Ordinarily, the TBT Cookbook Review features one book. Today, it is three. Three cookbooks devoted to Thanksgiving. Suzi and I use these extensively, as you will see, and I urge you to add one or all to your kitchen library.
Here’s something I just don’t understand. Thanksgiving is our national food holiday. Thanksgiving week is one where all America seems to travel, where we cook not just on Thanksgiving but on Wednesday and even Tuesday. Not to mention using those turkey leftovers on Friday. You would think that we’d have a slew of Thanksgiving cookbooks.
A slew does not exist. They are few and far between and a search at Amazon will find an array of “holiday” and “turkey” paperbacks. But very, very few serious cookbooks devoted to Thanksgiving. These three books are the best, the very best, Thanksgiving cookbooks.
Here’s a quick peek at this trio.
The Thanksgiving Table by Diane Morgan appeared in 2001:
I’ve reviewed the book in detail and you will find the review here:
We’ve used this book for techniques on roasting turkey and making gravy. We haven’t made recipes directly from the book — for reasons you’ll soon see — but there is trio of recipes here that we will be making this holiday season. These are recipes typical of quality and ingenuity in the book:
Acorn Squash Stuffed with Wild Rice, Cranberries, Walnuts and Hickory-Baked Tofu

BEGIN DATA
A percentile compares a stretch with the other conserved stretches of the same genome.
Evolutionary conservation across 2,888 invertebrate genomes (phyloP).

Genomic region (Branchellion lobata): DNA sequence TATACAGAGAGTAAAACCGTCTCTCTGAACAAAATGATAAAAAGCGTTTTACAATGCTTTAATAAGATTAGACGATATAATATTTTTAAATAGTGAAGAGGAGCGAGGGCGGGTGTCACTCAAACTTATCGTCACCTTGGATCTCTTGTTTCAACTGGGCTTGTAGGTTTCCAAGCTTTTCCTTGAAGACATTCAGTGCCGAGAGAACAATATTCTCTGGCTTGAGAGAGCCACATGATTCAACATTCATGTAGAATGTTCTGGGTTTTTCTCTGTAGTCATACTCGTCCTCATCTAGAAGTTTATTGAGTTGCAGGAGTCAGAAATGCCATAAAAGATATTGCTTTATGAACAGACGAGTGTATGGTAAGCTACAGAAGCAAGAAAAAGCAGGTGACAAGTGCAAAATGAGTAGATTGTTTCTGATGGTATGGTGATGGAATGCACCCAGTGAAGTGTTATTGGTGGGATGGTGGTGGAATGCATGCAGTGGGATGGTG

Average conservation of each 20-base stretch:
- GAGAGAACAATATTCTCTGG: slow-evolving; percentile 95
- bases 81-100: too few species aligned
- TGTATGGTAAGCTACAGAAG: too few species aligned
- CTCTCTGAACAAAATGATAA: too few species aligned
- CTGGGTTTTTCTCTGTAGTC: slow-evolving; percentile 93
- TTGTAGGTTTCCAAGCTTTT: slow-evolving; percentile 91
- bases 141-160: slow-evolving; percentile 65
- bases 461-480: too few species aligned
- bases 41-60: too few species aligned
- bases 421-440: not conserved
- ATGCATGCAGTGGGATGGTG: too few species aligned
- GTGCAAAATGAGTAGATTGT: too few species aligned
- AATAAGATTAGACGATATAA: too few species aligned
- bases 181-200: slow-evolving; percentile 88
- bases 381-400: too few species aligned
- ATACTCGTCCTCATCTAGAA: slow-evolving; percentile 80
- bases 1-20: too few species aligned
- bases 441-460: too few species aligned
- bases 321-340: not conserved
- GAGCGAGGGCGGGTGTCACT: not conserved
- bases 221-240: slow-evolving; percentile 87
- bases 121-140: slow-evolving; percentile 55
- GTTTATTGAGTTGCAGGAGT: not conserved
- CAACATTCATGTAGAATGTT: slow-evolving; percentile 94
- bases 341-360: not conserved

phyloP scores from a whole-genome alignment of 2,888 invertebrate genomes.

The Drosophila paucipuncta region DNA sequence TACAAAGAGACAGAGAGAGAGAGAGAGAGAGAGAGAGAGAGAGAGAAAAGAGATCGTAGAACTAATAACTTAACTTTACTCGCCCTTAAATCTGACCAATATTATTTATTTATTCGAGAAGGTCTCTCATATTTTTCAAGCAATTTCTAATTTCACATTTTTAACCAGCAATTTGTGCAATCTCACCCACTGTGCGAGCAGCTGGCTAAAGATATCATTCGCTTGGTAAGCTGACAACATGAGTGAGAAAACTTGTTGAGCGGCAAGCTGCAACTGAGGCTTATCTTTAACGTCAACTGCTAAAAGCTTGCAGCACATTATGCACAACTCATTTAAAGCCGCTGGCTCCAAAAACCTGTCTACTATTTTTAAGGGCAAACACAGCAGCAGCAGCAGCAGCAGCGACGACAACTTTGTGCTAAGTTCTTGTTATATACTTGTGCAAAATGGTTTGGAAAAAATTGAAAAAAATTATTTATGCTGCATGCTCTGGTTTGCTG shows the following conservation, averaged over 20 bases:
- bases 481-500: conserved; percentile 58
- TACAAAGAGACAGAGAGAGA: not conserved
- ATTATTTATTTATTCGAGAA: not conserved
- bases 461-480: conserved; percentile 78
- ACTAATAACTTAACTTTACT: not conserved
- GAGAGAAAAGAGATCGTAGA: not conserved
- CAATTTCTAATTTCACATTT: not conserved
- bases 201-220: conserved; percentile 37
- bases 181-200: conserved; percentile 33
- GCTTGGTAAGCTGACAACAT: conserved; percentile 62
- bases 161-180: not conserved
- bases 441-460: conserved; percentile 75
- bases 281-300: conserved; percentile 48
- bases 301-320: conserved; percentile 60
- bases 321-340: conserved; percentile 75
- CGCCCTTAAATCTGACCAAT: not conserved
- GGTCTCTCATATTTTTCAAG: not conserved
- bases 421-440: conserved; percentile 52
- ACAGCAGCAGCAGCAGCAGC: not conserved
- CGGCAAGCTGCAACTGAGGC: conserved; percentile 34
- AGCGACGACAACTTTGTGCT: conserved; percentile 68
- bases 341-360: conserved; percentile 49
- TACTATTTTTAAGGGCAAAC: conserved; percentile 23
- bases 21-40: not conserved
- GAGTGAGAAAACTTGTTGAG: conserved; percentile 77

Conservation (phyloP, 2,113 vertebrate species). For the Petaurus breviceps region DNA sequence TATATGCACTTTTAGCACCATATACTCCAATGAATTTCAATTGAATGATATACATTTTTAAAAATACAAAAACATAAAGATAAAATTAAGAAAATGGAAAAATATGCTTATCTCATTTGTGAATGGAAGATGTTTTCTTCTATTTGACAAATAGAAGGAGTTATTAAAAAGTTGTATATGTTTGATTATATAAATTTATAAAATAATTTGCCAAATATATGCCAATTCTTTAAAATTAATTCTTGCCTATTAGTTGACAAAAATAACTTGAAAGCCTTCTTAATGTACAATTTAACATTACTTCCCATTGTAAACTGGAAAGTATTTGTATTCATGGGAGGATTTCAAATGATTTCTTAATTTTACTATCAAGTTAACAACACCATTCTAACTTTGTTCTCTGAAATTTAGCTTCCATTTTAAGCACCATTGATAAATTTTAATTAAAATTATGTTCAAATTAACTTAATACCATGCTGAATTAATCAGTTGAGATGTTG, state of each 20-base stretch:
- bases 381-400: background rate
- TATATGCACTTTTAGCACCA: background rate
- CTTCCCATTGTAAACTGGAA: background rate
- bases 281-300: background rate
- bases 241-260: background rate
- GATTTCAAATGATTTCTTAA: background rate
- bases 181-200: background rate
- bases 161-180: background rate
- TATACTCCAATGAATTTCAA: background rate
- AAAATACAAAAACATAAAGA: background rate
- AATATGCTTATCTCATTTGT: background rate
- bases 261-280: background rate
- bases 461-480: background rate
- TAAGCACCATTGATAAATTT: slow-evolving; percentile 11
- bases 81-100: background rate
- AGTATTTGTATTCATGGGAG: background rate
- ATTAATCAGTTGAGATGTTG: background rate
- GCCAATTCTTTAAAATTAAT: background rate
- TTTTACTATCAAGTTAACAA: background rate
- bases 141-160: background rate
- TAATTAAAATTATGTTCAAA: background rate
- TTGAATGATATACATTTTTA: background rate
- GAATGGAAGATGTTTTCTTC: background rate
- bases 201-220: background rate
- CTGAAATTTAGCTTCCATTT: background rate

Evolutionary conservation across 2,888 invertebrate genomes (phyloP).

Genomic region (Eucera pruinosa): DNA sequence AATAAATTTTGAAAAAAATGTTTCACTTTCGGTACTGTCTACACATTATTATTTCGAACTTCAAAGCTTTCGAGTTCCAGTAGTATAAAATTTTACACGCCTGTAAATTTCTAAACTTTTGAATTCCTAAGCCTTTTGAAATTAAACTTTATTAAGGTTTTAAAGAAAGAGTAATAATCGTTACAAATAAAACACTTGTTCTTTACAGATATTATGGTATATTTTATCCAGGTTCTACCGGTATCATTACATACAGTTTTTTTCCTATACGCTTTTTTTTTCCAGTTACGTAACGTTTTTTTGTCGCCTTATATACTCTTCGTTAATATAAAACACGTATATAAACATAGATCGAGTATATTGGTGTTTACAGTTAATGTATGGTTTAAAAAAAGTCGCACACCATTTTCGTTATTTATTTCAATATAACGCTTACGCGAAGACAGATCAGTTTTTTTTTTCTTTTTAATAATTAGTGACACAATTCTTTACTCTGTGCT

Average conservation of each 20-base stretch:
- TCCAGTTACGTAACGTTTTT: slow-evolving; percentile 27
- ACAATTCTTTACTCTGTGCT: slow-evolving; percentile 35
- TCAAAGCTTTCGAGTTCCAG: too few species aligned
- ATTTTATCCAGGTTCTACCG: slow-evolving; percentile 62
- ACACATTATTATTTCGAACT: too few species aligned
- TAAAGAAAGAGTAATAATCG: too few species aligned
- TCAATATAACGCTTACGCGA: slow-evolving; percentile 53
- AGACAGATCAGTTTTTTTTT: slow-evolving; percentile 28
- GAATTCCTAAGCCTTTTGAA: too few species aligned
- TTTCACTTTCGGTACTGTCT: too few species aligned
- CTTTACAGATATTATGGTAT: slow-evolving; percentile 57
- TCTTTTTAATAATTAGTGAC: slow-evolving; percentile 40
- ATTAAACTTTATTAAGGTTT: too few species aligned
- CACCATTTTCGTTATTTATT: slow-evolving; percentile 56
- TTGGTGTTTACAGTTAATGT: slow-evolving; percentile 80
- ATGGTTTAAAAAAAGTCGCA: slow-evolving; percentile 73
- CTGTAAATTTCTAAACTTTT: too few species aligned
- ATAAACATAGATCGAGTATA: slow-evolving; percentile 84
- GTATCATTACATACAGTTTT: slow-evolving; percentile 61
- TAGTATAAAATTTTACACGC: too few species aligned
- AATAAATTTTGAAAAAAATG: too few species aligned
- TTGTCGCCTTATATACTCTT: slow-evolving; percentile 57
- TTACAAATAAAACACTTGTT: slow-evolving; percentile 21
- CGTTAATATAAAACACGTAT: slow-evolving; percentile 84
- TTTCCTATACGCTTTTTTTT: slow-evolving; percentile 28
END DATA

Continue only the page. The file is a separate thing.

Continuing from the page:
Delicata Squash Soup with Parmesan Croutons
Spiced Pumpkin Pie with Pecan Pastry Crust
In 2008, Diane Morgan released an update, From The New Thanksgiving Table:
It’s both an “update” and a “new” book. The general outline is the same and many recipes are the same, but there are many new recipes and even some of the “same” ones have been reworked and retitled. I haven’t posted a review of this book yet, but I will during this holiday season on another TBT.
This has been the “go-to” book for Suzi and me, the one where we have cooked the recipes. We’ve made the Honey and Chipotle Glazed Sweet Potatoes, the Maple Glazed Roast Turkey, Thanksgiving Peas, the Maple Mashed Sweet Potatoes and used our turkey leftovers in the Turkey Enchiladas with Creamy Tomatillo Sauce.
Here are links to all these recipes. The enchiladas are divine:
The last of today’s three books is the oldest. The Thanksgiving Cookbook by Holly Garrison dates from 1991.
We’ve used this book every year since 1991. The ideas here include an appetizer of frozen grapes, a turkey hash leftover recipe and more leftovers in a sort of turkey cassoulet. We love the stuffing ideas here include a calvados and rye one with apples and a stuffing of cornbread and mushrooms.
Here are links to those ideas:
Yet, again, I have never posted a detailed review of this book. That’s a serious oversight and I’ll correct that in the coming month. This book has over 340 recipes in an age when 100 recipes is the norm for cookbooks. The Thanksgiving Cookbook will give you ideas for decades. It has for us. The book may be almost 30 years old, but you can still find copies on Amazon. Don’t miss your chance.